Holder on differences between the parties on voter participation:

“I'm going to get real partisan now. One of the things, I think the Democrats stand for is that we want to have increased numbers of people voting. Republicans given what they have done, especially over the last decade, with these voter ID laws based on this notion of voter fraud, are trying to keep numbers of people away from the polls. One party is for mass participation, the other party is saying, let's keep certain groups of people out of the voting process.”

Full Participation: Making Every Voice Count
Holder on the independence of the U.S. Attorney General, and the example set by Richardson when he resigned rather than carry out President Richard Nixon’s order to fire the special prosecutor investigating Watergate:

“There is a difference between the AG and any other cabinet member. [Attorney General Elliot] Richardson's portrait was there to remind me that if I ever got an order that I didn't think was appropriate I had to remember that my obligation to the system was more important than my retention of the job.

Holder on his potential 2020 presidential aspirations:

“What I've said is that, I'm thinking about this and I'll decide, I think, sometime next year. At this point ... I'm thinking about it. Just thinking about it.”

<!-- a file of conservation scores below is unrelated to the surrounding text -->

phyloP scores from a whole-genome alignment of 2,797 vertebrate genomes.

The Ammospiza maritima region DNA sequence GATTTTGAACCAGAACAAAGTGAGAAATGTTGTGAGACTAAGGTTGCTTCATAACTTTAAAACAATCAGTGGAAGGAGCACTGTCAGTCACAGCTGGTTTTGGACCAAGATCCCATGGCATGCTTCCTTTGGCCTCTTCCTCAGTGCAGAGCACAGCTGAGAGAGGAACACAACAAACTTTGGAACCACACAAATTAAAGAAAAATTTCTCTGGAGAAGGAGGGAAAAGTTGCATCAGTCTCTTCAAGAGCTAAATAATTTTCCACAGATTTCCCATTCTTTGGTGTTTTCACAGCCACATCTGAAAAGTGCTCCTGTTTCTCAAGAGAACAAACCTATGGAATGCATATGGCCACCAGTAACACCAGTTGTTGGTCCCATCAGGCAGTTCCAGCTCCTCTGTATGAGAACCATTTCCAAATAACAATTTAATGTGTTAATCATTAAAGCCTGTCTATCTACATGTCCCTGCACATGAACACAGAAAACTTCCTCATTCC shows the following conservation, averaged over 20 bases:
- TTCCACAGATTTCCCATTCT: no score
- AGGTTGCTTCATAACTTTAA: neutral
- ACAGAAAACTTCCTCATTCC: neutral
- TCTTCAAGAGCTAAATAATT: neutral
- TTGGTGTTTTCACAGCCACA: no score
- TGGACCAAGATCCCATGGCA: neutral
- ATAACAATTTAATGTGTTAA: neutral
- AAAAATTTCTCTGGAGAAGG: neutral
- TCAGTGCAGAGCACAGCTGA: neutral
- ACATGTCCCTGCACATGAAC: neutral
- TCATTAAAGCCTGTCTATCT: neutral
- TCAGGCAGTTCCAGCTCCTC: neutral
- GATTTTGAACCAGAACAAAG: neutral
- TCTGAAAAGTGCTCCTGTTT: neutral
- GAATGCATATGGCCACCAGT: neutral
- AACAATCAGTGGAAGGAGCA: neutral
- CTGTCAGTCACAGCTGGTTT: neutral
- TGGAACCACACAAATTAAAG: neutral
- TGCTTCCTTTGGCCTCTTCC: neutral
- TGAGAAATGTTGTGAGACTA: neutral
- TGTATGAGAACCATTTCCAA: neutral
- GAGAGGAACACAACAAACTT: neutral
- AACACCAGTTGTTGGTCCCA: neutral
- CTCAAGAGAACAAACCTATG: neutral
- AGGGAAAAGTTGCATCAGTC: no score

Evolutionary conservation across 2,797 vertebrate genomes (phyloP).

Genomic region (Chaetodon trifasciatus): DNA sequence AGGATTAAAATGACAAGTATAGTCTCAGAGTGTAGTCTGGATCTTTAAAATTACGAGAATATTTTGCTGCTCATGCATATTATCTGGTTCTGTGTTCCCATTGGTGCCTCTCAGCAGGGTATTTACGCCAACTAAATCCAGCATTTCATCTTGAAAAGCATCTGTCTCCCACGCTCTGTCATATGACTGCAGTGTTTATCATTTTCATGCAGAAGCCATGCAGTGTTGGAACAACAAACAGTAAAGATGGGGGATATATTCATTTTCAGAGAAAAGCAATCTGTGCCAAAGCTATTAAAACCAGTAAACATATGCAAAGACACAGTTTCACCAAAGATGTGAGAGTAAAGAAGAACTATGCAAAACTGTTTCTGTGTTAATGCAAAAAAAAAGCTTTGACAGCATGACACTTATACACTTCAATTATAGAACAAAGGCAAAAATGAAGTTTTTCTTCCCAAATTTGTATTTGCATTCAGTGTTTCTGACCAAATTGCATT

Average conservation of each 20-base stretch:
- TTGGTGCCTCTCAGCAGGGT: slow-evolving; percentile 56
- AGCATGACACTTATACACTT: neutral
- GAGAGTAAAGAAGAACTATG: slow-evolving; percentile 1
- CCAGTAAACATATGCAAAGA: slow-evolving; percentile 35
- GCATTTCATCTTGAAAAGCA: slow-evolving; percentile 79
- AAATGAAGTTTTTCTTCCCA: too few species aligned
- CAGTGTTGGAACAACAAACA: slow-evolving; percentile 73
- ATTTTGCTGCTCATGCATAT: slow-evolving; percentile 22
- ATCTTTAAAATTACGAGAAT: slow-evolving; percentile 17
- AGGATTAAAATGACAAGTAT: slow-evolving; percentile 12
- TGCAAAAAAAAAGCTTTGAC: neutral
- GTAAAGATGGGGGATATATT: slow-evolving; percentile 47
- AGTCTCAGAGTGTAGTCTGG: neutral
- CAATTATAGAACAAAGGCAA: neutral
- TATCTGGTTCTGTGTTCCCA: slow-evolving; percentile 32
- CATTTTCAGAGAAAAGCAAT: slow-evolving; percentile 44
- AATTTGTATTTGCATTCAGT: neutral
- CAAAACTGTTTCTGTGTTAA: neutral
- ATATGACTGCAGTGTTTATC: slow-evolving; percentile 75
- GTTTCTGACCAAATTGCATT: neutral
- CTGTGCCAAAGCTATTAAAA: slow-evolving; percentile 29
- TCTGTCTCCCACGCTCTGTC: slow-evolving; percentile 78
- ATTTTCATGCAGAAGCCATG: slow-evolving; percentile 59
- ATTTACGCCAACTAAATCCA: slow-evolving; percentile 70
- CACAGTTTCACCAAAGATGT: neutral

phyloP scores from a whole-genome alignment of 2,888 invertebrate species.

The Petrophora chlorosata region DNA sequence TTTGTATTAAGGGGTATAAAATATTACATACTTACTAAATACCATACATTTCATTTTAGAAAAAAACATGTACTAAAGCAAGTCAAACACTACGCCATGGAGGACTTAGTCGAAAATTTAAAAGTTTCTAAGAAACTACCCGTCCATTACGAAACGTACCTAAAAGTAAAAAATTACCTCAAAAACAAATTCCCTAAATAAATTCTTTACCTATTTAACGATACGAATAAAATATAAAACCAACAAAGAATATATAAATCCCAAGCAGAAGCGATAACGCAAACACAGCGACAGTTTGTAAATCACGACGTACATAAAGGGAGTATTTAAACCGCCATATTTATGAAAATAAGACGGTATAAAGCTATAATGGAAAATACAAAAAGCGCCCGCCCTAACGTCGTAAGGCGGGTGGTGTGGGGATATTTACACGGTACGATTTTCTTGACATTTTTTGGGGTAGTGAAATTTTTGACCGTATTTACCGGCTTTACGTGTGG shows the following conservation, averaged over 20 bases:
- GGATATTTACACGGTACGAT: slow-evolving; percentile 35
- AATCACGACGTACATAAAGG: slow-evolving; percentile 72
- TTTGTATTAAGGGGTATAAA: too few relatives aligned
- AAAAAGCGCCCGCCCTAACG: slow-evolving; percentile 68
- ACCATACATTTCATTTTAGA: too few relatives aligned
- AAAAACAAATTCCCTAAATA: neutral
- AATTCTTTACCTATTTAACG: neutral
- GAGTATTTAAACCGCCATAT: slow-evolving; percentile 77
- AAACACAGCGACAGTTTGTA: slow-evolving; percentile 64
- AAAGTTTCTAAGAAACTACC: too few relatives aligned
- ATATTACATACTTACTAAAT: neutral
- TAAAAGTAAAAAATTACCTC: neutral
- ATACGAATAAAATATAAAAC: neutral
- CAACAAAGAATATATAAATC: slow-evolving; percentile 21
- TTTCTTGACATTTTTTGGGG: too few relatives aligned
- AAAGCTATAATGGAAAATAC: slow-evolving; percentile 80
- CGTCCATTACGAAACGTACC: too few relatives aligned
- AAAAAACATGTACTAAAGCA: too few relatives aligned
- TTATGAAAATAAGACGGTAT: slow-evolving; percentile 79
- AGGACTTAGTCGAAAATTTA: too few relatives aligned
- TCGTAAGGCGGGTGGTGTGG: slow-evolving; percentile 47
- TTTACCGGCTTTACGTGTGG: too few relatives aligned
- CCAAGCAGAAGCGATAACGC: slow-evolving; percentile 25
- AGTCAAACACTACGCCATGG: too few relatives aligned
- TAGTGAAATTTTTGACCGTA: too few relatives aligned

Holder on what he would hope people will one day say of his legacy as Attorney General.

“I'm still optimistic that if you have leaders who appeal to people in appropriate ways, and focus on that which binds us, as opposed to that which divides us, that you can, even in these fractured times, bring about greater unity than we see now. This is a loud country. We are loud when it comes to politics, we are loud when it comes to sports. That's the beauty of this country. We are loud about the things that we care most about, politics among them. That doesn't mean that because we are yelling at one another that we can't reach common ground, and that we can't at the end of the day be more unified than we are now.”

“I'd like to think that maybe people would say, ‘He didn't lose the common touch, he stayed the person that he was growing up, born in The Bronx, growing up in Queens in New York City. That he wasn't afraid to ask difficult questions, make hard decisions, face hard truths, and that maybe left the country a little more fair, a little more just, infused with a little more equity. The nation was a little more equitable after he left.’”